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Ecuador - Municipal elections and referendum vote deal blows to Lasso
Greater instability and early elections are more likely due to the loss.
Ecuador’s Sunday elections and referendum vote produced significant losses for President Guillermo Lasso. The loss makes greater instability and the probability of early elections more likely in the country.
Candidates backed by former president Rafael Correa won mayoral races in Quito and Guayaquil, the country’s two most populous cities. The eight questions on the popular referendum promoted by Lasso are all set to fail according to the most recent vote count.
Despite his low approval ratings, Lasso was willing to take a risk calling for a referendum because he hoped that public discontent with the legislature would have a larger impact on voters than their disapproval of him. The fact that voters did not eagerly vote to reduce the power of the legislature and political parties nor approve harder-line security policies following a year of record violence demonstrates just how unhappy with Lasso the Ecuadorian public has become.
Rather than creating pathways to circumvent obstructionism from the opposition, calling the referendum simply cemented Lasso’s dwindling legitimacy. The president only barely survived an impeachment vote already, and the Ecuadorian opposition will certainly feel emboldened by the results of Sunday’s vote. Lasso struggled to negotiate with opposition and indigenous during the June 2022 protests, and his loss of credibility from Sunday’s vote will grant these groups more leverage in any future conflict.
The results were generally driven by the same anti-incumbency trends seen around the region. Nobody should read these results as a pro-Correa wave. Former President Correa’s candidates won mayoral elections because of divided fields in an anti-incumbent environment. And the two candidates who won in Quito and Guayaquil aren’t from the corrupt inner circle that defined Correa’s government. They are relatively new faces. In both cases, pragmatism at the municipal level is a likely outcome.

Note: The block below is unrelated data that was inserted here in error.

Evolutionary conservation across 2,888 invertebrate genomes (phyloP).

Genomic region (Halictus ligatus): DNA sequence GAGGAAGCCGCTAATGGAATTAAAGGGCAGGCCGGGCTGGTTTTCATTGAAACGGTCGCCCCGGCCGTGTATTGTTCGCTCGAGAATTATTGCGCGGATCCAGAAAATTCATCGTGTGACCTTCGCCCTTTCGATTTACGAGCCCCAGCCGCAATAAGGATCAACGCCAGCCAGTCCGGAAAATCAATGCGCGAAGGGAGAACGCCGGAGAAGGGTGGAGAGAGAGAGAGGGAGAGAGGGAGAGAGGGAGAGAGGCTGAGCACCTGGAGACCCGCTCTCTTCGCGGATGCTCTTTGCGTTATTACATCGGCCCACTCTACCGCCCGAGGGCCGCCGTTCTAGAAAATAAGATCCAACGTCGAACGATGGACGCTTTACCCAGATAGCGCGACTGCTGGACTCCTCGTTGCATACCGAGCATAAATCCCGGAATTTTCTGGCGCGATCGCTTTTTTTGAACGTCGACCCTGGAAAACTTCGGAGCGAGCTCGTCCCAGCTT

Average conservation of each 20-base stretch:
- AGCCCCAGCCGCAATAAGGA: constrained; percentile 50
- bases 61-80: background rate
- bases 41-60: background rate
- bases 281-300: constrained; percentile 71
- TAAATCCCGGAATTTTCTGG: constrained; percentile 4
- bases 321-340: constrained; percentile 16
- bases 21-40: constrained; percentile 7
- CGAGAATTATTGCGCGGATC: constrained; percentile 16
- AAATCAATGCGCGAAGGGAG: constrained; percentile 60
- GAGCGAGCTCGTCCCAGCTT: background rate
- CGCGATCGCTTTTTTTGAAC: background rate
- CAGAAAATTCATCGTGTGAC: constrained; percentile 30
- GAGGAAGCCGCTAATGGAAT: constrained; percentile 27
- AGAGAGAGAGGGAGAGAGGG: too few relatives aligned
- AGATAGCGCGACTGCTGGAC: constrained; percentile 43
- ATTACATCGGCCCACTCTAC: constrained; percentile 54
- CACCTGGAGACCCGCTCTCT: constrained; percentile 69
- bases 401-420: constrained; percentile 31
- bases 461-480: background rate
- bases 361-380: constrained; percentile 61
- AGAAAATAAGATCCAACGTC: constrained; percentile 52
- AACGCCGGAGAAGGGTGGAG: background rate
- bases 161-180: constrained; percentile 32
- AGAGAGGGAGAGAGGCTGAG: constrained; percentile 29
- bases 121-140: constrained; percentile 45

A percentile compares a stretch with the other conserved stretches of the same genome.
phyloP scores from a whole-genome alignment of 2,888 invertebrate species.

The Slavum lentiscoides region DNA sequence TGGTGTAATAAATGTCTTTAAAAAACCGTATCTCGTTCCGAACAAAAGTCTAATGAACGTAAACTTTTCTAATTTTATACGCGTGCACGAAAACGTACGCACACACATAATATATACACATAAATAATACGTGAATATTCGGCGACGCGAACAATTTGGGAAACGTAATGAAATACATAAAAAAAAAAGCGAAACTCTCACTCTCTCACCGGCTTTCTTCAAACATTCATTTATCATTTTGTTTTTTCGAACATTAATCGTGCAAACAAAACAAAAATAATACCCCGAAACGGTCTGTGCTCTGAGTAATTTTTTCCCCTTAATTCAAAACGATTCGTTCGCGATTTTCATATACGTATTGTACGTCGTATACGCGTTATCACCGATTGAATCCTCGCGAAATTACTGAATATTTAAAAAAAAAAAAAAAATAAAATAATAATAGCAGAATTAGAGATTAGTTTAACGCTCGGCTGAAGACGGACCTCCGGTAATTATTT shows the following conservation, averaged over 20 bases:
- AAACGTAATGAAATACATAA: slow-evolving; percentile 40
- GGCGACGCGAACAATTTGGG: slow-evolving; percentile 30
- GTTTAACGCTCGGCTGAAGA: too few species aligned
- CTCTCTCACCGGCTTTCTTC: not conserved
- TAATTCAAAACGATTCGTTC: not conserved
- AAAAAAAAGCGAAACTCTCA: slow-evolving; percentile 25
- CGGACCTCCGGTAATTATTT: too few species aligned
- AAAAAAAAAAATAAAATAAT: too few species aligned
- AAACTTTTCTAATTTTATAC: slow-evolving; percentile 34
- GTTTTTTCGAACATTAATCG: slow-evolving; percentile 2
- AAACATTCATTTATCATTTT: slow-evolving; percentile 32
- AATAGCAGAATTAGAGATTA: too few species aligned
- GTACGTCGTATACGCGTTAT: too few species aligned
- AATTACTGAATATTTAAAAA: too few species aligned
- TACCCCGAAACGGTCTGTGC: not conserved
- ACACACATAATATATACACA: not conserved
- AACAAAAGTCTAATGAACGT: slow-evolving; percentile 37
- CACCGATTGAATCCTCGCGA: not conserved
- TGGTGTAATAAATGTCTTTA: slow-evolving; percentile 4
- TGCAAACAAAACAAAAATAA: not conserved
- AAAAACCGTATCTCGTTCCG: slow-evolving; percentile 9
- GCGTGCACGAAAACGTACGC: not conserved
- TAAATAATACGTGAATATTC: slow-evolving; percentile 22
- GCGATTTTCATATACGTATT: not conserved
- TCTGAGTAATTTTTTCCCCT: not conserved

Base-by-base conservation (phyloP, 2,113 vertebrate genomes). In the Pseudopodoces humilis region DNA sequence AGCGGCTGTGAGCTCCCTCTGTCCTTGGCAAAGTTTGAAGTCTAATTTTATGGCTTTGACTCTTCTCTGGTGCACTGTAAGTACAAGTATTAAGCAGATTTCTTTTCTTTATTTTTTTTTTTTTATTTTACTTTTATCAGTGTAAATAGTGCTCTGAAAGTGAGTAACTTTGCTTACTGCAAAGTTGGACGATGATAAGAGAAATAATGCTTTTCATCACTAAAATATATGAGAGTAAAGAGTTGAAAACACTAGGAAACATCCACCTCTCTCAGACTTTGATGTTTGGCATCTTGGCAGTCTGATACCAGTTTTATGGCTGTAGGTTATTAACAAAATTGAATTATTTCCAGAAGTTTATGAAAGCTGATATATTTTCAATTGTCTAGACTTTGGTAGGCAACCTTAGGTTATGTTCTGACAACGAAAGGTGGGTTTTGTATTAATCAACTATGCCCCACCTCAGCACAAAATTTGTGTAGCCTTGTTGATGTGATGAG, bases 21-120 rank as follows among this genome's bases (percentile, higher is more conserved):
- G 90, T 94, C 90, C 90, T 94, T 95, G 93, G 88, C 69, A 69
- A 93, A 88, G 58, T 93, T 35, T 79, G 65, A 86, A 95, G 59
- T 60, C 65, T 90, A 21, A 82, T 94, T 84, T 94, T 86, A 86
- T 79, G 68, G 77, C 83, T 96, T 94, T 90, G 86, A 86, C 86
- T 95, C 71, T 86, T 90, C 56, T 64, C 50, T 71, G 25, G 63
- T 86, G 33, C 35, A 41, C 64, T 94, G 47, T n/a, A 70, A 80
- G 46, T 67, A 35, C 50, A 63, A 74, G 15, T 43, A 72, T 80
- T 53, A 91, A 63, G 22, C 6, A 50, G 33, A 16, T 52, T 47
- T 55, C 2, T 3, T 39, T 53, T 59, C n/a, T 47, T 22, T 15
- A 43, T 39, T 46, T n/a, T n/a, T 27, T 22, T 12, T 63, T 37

This election loss means Ecuador is very likely to see another round of protests in the coming months by indigenous activists and anti-Lasso leftists who will be emboldened to take on the government. There isn’t a clear spark for those protests at the moment, but any changes in fuel prices or other economic subsidies would be enough reason for the protesters to return.
And it’s more than 50% likely (though not certain) in the coming 12 months that Lasso uses the “muerte cruzada” option of calling early presidential and legislative elections. It’s the last big political tool he has remaining and his opponents are less likely to fear new elections given their strong showing during the municipal elections this Sunday. The only reason for Lasso to hesitate on new elections is the likelihood his opponents would win it. However, if he’s a lame duck facing a likely new impeachment vote by the legislature (and they will attempt it again), the president might as well use the one weapon he has remaining.